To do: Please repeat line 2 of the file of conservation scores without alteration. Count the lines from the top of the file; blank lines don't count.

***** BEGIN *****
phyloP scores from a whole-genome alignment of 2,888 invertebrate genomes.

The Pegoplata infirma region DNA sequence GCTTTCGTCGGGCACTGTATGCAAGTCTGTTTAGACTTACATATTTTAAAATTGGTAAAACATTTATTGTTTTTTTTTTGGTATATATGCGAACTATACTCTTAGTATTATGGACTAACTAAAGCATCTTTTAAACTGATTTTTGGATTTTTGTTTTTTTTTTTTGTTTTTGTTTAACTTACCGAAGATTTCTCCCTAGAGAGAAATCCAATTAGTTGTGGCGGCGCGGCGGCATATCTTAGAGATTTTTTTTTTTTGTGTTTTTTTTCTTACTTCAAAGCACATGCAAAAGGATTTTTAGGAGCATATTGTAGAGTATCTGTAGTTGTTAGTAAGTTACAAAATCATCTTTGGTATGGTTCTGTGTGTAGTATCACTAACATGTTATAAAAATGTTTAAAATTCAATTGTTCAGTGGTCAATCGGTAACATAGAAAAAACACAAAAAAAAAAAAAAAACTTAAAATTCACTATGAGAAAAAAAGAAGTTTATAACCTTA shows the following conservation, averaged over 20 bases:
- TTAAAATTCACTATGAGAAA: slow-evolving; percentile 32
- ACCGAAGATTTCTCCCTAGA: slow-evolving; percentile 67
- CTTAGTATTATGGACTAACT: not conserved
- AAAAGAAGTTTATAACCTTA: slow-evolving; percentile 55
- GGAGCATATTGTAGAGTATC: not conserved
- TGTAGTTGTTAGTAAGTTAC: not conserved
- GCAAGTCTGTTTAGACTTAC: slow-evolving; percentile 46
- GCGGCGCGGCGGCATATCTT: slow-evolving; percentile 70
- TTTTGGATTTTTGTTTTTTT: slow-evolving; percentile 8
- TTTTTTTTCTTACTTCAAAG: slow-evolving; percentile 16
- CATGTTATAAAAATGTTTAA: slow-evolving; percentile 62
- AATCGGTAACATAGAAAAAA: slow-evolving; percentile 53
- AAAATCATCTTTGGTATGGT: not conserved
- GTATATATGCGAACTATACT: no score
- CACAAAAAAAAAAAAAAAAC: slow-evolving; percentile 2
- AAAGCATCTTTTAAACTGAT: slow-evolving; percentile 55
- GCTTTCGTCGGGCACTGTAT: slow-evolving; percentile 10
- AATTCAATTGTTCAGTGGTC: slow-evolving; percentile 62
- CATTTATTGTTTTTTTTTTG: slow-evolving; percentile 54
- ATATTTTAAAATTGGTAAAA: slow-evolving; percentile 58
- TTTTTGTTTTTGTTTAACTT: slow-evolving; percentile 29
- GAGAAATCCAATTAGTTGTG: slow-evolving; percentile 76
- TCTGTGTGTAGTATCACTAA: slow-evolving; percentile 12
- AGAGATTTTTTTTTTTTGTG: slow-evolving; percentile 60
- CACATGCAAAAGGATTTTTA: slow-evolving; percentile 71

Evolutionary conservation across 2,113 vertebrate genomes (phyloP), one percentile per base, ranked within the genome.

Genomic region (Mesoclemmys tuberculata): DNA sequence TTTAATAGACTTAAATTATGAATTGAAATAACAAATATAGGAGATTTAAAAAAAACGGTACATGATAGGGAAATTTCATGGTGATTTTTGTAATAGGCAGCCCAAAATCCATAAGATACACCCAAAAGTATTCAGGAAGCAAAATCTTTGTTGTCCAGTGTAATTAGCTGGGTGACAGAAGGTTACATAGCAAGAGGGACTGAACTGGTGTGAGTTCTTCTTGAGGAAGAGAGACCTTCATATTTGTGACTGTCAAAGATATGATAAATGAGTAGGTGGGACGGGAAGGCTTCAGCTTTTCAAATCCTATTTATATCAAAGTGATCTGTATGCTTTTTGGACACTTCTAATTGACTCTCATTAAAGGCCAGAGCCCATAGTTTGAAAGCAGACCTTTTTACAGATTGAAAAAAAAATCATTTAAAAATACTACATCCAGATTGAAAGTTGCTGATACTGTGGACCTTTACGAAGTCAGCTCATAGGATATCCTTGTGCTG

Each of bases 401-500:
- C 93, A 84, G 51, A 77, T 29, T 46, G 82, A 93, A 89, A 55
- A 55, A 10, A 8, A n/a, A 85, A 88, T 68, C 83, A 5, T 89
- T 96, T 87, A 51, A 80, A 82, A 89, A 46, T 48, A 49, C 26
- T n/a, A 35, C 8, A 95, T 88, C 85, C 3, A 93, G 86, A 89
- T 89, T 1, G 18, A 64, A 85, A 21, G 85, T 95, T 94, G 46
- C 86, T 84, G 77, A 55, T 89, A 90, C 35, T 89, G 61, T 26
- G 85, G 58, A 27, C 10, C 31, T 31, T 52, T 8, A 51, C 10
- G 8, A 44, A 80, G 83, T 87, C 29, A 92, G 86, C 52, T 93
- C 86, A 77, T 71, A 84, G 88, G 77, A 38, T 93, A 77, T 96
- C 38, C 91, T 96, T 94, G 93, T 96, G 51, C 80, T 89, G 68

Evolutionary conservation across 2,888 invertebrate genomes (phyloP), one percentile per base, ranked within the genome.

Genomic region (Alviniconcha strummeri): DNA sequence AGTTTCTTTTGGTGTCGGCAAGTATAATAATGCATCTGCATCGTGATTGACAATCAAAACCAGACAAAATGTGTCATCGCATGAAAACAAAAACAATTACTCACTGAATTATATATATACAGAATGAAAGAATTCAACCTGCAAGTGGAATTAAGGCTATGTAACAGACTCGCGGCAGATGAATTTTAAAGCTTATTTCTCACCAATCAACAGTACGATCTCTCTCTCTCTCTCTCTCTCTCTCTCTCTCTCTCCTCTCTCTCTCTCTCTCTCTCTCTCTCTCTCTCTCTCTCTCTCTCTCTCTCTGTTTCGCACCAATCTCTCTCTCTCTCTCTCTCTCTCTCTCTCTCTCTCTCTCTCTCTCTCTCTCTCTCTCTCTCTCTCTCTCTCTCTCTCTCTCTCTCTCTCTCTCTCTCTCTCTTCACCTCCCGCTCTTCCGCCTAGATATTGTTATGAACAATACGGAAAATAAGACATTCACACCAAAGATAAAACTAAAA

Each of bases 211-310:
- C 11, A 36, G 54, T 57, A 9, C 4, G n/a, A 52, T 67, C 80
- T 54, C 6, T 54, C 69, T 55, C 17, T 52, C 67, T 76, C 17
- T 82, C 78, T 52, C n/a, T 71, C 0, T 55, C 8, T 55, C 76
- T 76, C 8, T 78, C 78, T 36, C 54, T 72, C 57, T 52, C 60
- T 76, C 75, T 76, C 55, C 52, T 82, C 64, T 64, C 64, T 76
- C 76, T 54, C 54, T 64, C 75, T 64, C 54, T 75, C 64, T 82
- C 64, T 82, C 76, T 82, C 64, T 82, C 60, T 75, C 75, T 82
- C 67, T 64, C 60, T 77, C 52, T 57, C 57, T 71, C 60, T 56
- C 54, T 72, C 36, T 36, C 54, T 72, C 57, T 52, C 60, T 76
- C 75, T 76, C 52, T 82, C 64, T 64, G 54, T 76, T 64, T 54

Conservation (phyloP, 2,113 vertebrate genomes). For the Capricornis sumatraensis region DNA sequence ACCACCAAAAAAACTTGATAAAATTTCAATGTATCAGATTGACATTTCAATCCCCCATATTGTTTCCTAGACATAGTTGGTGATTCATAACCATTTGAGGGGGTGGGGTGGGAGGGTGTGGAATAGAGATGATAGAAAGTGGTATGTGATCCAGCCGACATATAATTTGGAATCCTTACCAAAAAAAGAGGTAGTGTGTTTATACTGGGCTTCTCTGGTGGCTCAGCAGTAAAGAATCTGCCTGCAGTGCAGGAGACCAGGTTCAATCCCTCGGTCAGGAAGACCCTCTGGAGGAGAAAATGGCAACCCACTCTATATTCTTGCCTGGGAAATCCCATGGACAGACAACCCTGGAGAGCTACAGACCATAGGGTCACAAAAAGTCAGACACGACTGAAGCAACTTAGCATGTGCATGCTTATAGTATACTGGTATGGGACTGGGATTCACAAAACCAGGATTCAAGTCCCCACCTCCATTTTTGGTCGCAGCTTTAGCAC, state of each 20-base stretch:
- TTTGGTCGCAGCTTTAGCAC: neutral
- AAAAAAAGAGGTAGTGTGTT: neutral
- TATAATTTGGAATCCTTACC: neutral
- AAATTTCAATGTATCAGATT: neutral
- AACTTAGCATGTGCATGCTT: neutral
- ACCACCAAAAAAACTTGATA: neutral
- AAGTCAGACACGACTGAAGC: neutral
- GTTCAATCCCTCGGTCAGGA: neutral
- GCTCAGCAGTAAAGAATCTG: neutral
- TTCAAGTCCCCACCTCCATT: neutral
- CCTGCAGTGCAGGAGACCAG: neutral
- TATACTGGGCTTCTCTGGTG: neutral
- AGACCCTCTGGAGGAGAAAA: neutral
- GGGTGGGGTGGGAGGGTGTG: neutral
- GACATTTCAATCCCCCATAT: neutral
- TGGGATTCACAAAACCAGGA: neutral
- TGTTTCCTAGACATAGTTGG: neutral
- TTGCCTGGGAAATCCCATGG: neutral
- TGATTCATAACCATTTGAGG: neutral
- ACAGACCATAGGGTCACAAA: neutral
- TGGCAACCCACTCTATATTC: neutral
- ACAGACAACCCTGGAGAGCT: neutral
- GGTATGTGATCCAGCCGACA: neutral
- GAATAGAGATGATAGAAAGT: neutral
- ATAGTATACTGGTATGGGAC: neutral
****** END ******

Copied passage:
The Pegoplata infirma region DNA sequence GCTTTCGTCGGGCACTGTATGCAAGTCTGTTTAGACTTACATATTTTAAAATTGGTAAAACATTTATTGTTTTTTTTTTGGTATATATGCGAACTATACTCTTAGTATTATGGACTAACTAAAGCATCTTTTAAACTGATTTTTGGATTTTTGTTTTTTTTTTTTGTTTTTGTTTAACTTACCGAAGATTTCTCCCTAGAGAGAAATCCAATTAGTTGTGGCGGCGCGGCGGCATATCTTAGAGATTTTTTTTTTTTGTGTTTTTTTTCTTACTTCAAAGCACATGCAAAAGGATTTTTAGGAGCATATTGTAGAGTATCTGTAGTTGTTAGTAAGTTACAAAATCATCTTTGGTATGGTTCTGTGTGTAGTATCACTAACATGTTATAAAAATGTTTAAAATTCAATTGTTCAGTGGTCAATCGGTAACATAGAAAAAACACAAAAAAAAAAAAAAAACTTAAAATTCACTATGAGAAAAAAAGAAGTTTATAACCTTA shows the following conservation, averaged over 20 bases: